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Current Pharmaceutical Design
ISSN (Print): 1381-6128
ISSN (Online): 1873-4286
VOLUME: 20
ISSUE: 28
DOI: 10.2174/1381612819666131230124334      Price:  $58









ATP Synthesis Revisited: New Avenues for the Management of Mitochondrial Diseases

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Author(s): Georgios Bagkos, Kostas Koufopoulos and Christina Piperi
Pages 4570-4579 (10)
Abstract:
Mitochondrial dysfunction has been implicated in the development of a wide spectrum of major human diseases, including diabetes mellitus, heart disorders, neurodegeneration and cancer. Several therapeutic approaches targeting mitochondrial function have been applied in most cases without however the desired outcome. The limited effectiveness of these therapeutic schemes is due to the fact that several important aspects of mitochondrial function have not been elucidated as yet, including the detailed mechanism of ATP production. Although it is known that electron transport chain (ETC) is the central machinery responsible for mitochondrial oxidative ATP production, major important functions attributed to ETC are still unresolved while other activities which are in fact carried out by the ETC have been overlooked. This review revisits ATP synthesis providing a detailed account of the experimentally-verified ETC functions focused on the ability of ETC to act as an electro-electric converter, able to accept different electrons from any given energy source (light, food or metals) in order to produce the correct voltage and store it in the form of electrostatic potentials (mitochondrial membrane potential). This stored electric energy, in the order of 3x107 V/m, can then be used by F1F0 ATP synthase for ATP production. The present review provides supportive evidence that this ETC function suffices to fully explain the missing parts of ATP production, thus redirecting the current therapeutic schemes for the management of mitochondrial diseases to a more complete and effective avenue.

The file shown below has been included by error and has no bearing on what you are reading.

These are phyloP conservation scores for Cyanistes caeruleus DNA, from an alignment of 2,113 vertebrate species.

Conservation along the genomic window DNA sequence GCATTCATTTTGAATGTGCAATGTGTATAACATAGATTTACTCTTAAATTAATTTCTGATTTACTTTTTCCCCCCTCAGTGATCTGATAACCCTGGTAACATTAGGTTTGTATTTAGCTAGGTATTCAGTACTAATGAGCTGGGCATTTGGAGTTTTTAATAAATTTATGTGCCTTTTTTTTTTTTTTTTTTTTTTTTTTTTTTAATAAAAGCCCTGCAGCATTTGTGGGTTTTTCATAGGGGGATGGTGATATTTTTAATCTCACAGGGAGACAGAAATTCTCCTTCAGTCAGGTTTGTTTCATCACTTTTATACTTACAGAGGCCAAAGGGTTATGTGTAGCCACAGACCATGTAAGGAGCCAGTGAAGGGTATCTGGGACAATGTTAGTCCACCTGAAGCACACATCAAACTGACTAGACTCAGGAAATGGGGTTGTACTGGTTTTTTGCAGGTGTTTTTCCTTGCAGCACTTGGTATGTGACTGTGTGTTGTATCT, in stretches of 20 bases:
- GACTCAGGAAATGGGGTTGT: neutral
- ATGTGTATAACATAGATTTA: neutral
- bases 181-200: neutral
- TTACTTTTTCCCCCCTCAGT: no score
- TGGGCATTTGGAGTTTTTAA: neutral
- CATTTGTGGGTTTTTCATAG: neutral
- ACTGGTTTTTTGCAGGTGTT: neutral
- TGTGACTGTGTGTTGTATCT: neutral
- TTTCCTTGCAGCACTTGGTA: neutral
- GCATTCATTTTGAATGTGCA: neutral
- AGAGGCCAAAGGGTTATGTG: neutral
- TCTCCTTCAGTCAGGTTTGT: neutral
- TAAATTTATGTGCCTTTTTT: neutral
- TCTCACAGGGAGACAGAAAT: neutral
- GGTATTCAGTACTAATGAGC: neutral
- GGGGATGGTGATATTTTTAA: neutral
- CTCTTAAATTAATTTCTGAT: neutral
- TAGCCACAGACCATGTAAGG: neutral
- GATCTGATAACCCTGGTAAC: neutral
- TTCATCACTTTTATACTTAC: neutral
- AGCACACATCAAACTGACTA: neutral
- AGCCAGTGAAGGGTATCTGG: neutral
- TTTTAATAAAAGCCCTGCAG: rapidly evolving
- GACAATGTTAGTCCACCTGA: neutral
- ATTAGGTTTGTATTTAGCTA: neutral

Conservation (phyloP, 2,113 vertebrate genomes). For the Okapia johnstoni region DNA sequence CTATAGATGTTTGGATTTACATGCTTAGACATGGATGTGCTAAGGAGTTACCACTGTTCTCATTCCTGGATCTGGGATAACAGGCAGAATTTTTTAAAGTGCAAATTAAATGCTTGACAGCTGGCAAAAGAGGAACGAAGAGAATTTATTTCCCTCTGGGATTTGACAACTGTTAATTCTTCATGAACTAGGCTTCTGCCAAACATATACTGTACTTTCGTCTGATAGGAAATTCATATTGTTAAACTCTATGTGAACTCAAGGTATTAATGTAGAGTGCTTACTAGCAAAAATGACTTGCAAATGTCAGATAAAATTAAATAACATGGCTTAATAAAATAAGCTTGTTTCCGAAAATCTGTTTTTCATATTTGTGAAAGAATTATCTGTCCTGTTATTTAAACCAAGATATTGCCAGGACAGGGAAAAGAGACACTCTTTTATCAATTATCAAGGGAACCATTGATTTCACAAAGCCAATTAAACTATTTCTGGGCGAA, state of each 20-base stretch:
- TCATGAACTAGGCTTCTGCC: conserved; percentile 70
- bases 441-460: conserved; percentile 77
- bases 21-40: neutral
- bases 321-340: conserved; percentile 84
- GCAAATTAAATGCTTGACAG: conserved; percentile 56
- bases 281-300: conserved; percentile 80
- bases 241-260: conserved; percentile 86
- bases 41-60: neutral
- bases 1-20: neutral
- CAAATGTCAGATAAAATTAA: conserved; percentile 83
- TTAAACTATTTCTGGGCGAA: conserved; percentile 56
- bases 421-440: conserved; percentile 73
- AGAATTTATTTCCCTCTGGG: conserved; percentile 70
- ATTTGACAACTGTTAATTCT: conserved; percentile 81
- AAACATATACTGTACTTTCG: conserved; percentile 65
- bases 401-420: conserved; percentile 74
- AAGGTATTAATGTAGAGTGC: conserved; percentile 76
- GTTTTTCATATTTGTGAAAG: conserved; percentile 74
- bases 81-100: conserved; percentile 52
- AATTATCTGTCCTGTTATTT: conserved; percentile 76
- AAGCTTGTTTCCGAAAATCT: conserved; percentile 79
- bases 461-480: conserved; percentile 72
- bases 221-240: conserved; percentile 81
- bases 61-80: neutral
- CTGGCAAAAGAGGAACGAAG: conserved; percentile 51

Keywords:
ATP, ETC, mitochondrial diseases, MMP, F1F0 ATP synthase.
Affiliation:
Department of Biological Chemistry, Medical School, University of Athens, 75, M. Asias Street, 11527 Athens, Greece.